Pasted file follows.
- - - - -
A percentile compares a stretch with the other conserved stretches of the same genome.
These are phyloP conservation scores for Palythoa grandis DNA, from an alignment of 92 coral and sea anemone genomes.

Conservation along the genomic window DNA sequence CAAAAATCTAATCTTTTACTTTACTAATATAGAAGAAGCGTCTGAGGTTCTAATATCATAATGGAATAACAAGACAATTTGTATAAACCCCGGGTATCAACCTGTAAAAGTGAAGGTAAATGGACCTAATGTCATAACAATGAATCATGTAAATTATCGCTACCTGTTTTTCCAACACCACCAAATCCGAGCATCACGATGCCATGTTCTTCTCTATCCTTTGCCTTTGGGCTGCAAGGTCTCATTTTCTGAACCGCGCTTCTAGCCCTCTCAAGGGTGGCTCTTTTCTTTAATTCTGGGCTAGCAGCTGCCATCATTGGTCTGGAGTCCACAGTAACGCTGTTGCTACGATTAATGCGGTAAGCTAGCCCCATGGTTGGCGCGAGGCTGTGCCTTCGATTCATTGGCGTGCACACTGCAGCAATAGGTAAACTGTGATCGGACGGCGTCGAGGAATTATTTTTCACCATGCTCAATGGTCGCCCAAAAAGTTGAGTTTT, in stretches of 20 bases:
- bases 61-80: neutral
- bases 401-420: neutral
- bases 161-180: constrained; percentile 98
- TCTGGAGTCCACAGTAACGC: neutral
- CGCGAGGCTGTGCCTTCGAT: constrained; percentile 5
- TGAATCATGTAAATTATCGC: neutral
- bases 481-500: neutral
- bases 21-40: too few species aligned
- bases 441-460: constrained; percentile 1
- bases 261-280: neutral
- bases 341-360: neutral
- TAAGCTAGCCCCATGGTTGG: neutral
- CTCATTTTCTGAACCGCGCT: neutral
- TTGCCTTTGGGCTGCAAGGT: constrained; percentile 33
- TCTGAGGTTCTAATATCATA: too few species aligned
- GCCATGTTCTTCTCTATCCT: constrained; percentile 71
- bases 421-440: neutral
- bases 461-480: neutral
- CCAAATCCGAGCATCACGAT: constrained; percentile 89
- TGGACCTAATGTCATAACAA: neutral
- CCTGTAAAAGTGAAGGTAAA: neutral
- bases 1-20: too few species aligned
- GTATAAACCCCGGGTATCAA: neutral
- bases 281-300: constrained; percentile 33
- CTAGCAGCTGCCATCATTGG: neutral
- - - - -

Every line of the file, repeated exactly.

A percentile compares a stretch with the other conserved stretches of the same genome.
These are phyloP conservation scores for Palythoa grandis DNA, from an alignment of 92 coral and sea anemone genomes.

Conservation along the genomic window DNA sequence CAAAAATCTAATCTTTTACTTTACTAATATAGAAGAAGCGTCTGAGGTTCTAATATCATAATGGAATAACAAGACAATTTGTATAAACCCCGGGTATCAACCTGTAAAAGTGAAGGTAAATGGACCTAATGTCATAACAATGAATCATGTAAATTATCGCTACCTGTTTTTCCAACACCACCAAATCCGAGCATCACGATGCCATGTTCTTCTCTATCCTTTGCCTTTGGGCTGCAAGGTCTCATTTTCTGAACCGCGCTTCTAGCCCTCTCAAGGGTGGCTCTTTTCTTTAATTCTGGGCTAGCAGCTGCCATCATTGGTCTGGAGTCCACAGTAACGCTGTTGCTACGATTAATGCGGTAAGCTAGCCCCATGGTTGGCGCGAGGCTGTGCCTTCGATTCATTGGCGTGCACACTGCAGCAATAGGTAAACTGTGATCGGACGGCGTCGAGGAATTATTTTTCACCATGCTCAATGGTCGCCCAAAAAGTTGAGTTTT, in stretches of 20 bases:
- bases 61-80: neutral
- bases 401-420: neutral
- bases 161-180: constrained; percentile 98
- TCTGGAGTCCACAGTAACGC: neutral
- CGCGAGGCTGTGCCTTCGAT: constrained; percentile 5
- TGAATCATGTAAATTATCGC: neutral
- bases 481-500: neutral
- bases 21-40: too few species aligned
- bases 441-460: constrained; percentile 1
- bases 261-280: neutral
- bases 341-360: neutral
- TAAGCTAGCCCCATGGTTGG: neutral
- CTCATTTTCTGAACCGCGCT: neutral
- TTGCCTTTGGGCTGCAAGGT: constrained; percentile 33
- TCTGAGGTTCTAATATCATA: too few species aligned
- GCCATGTTCTTCTCTATCCT: constrained; percentile 71
- bases 421-440: neutral
- bases 461-480: neutral
- CCAAATCCGAGCATCACGAT: constrained; percentile 89
- TGGACCTAATGTCATAACAA: neutral
- CCTGTAAAAGTGAAGGTAAA: neutral
- bases 1-20: too few species aligned
- GTATAAACCCCGGGTATCAA: neutral
- bases 281-300: constrained; percentile 33
- CTAGCAGCTGCCATCATTGG: neutral